Labels are changing hands all the time, new kids are brought in all the time and get briefed on all the do’s and don’ts – how long something can last, how long something should be focused on, the competition you’re up against – even in your own label, which is all very unhealthy – to know when you put out a record it may be up against a Genesis album for example, is a worry, and you know that the people spending time on promoting the record will only have a certain amount of time and patience for it, and that makes everything feel like it’s almost defeated before it’s even got off the ground…
The advantage of your own label is that a record can last as long as you want it to last, you can make your music available to people for as long as you want it to be available, and you can redistribute it, or repackage it – it just gives you the flexibility and the options that a big label just doesn’t offer you.
In the making of the music it doesn’t really enter into it. It would be difficult to be motivated while constantly considering the market and where you are in the market.
I think you go into a project thinking that you want to make a certain type of music, explore a certain area, and you may have high expectations of that, and it may have potential in a particular area, and therefore when it comes to marketing you can aim right for that particular area, but you do have to be realistic about it.
The competition is people selling to an age-group of ten to fifteen year olds and whereas we don’t have an interest in that market you have to be realistic. Everything can depend on the accessibility of the material, or the exposure it gets, and there are always lessons to be learned… A friend of ours, Ruyuichi Sakamoto, had a number one in Japan after just making a little piano melody in Japan for a TV commercial, which was then repackaged and sold as a single – not of his own doing, and it went to number one for months and he made a fortune!
No, no not really, it’s just not a good state of mind to be in, and we do as little of it as possible!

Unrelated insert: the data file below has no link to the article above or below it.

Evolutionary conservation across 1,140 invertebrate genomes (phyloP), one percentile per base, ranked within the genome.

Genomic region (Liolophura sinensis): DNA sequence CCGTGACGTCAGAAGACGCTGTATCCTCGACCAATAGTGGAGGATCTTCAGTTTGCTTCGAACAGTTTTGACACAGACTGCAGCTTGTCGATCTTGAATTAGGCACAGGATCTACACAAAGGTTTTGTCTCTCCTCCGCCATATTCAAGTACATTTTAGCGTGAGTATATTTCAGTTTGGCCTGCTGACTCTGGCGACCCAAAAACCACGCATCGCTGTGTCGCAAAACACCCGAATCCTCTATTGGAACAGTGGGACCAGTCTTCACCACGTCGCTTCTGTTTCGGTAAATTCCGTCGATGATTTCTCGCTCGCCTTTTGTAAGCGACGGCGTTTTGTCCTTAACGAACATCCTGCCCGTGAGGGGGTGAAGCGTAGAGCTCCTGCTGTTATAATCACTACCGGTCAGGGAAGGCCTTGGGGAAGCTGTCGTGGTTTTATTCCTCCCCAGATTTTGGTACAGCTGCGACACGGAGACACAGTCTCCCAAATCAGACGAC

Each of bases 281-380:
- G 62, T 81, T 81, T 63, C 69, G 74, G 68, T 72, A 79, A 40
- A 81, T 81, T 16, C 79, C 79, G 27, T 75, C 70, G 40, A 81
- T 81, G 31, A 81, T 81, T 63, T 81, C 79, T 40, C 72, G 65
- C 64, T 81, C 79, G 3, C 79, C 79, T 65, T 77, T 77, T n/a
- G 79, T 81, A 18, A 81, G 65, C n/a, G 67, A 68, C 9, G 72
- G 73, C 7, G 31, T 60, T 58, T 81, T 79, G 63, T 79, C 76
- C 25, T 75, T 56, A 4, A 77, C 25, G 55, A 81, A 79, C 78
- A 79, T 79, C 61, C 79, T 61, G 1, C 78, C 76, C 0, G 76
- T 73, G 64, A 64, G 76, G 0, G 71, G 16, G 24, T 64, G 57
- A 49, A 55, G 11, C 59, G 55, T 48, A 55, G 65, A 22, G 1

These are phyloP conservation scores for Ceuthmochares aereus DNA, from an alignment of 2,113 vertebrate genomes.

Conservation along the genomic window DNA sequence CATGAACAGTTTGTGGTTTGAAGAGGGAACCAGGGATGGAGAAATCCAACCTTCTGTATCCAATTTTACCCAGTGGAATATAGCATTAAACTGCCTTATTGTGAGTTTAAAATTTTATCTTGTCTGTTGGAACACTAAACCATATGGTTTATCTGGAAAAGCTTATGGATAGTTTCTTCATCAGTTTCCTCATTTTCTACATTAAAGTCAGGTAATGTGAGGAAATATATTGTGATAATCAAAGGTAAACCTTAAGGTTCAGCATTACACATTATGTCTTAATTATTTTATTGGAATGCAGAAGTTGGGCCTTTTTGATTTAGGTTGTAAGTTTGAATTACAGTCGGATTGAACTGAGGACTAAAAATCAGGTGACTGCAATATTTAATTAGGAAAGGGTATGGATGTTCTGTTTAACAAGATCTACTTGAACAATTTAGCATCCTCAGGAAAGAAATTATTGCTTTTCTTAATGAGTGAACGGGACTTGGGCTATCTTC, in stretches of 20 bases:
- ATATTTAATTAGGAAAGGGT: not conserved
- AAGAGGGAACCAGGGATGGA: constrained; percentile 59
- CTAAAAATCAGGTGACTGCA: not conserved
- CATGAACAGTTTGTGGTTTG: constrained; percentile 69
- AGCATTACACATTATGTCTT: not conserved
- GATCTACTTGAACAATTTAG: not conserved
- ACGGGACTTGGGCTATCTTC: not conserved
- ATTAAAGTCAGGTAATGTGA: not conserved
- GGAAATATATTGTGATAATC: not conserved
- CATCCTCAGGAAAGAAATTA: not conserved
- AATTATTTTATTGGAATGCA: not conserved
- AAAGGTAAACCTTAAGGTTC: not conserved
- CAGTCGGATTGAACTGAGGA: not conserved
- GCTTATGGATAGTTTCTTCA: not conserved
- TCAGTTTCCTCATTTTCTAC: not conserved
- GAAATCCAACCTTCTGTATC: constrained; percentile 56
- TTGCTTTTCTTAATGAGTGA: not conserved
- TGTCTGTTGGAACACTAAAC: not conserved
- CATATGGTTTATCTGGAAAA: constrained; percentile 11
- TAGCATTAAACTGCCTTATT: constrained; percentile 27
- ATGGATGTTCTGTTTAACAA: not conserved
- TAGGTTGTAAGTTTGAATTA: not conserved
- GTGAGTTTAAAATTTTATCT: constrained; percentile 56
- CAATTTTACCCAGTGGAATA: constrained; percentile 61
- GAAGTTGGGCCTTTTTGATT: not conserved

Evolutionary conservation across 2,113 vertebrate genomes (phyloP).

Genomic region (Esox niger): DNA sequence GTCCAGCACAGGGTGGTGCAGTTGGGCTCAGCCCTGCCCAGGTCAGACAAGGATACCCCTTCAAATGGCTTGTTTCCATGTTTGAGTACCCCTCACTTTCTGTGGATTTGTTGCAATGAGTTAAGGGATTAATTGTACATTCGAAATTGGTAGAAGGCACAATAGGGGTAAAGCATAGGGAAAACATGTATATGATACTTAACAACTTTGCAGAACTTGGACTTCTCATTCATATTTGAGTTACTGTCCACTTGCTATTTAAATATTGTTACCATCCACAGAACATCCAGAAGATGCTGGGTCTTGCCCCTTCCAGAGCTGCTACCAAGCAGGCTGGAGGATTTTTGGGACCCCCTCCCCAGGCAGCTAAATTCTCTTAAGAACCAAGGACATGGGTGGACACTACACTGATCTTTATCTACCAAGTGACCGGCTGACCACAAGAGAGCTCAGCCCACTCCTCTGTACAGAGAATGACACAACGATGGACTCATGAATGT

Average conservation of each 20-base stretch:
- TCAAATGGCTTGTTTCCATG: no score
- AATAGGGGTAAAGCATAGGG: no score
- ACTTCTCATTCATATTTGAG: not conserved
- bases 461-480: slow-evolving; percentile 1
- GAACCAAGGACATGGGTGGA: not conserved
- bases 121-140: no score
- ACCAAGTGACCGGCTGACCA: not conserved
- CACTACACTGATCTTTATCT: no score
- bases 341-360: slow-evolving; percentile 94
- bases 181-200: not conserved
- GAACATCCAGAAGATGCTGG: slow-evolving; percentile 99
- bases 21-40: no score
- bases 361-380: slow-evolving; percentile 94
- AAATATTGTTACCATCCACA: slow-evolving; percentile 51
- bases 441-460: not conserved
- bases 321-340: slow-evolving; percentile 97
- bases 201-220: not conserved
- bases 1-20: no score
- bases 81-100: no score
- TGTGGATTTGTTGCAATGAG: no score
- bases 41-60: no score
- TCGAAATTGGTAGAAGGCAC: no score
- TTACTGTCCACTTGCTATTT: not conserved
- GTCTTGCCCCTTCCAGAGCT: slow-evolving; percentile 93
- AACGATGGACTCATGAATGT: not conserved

I like touring, and I like that double bonus from touring that not only are you reaching people, but you are also often getting press coverage that you wouldn’t have had before with reviews and so on. So, the whole time spent around touring is highly focused and I do enjoy that about it. It’s a team effort too, with everyone tuned into something… it’s fun! It’s good to be able to be doing that, I mean tours don’t get to happen that often so it’s nice that we have the chance to get out there.
Yes. I love traveling, and I love Europe… it’s going to be great to be back in Europe, I do miss it even being here – and I’ve only been here for about nine months – but I really miss Europe a great deal. So, yes I’m really looking forward to it and the press and promotion will all be part of that, and it is nice to communicate.
I’m working on solo material at the moment, obviously with the label with David we’re looking to put some releases out next year… two releases next year at least…
Yeah it’s our material, but we are hoping to involve a couple of people that we are interested in. Obviously as an artist-owned label it’s hard to take on the extra burden and expectations of other artists, but we work with like-minded people with certain aspirations similar to our own and hopefully things can happen. There are associations with those kinds of people that we hope to develop, but that’s all in the pipeline and there’s a lot of work to be done, and one just hopes that one doesn’t get too burdened down by it! If you don’t have the pressures from a record label then you have time to take different paths to explore and that’s the great thing, a great luxury to have, but you don’t want things to drag on to the point where people are wondering what this label is about and just want to hear something…
Really? Why would that be?
Yes, that was a reformation there’s no other word for it, but we’re not reforming… we have plenty to do; Richard has his Porcupine Tree project, Mick has just had a baby and is off to Cyprus for a few months, David and I are happy working together… there really is no plan to reform!
When it came to transcribing this interview there was a bit of a disaster, the kind of disaster that interviewers dread, and I managed to delete the first ten minutes of the interview before I could transcribe it. I did think about trying to write it out from memory, but that seemed like cheating.
We talked about the Japan reissues mostly, how Steve found the process of listening to all the back catalogue again (a surprisingly pleasant experience), the importance of reissuing the catalogue (he sees it as a chance to improve on the sound, and he’s proud of what they achieved), whether he felt that any of the reissues stood out for him (‘Gentlemen Take Polaroids’), the various projects he’s currently involved with – working with brother David Sylvian on a collaboration album for release next year, Samadhi – a new joint label project with Sylvian, Medium – a label project with Mick Karn and Richard Barbieri, working on the Japan reissues and remasters, working on solo material, preparing for a tour with Sylvian to promote his ‘Blemish’ album (for which rehearsals were about to start) – and how he liked living in the city (London) even though he’d enjoyed several months in rural USA (he was talking from a studio ‘on the side of a mountain’ there), and that brings us to the actual interview you see here…
© RememberTheEighties.com / ThisIsNotRetro.com – Not to be reproduced in any form without written permission. Link to the site but please don’t steal our content – thank you for your understanding and support!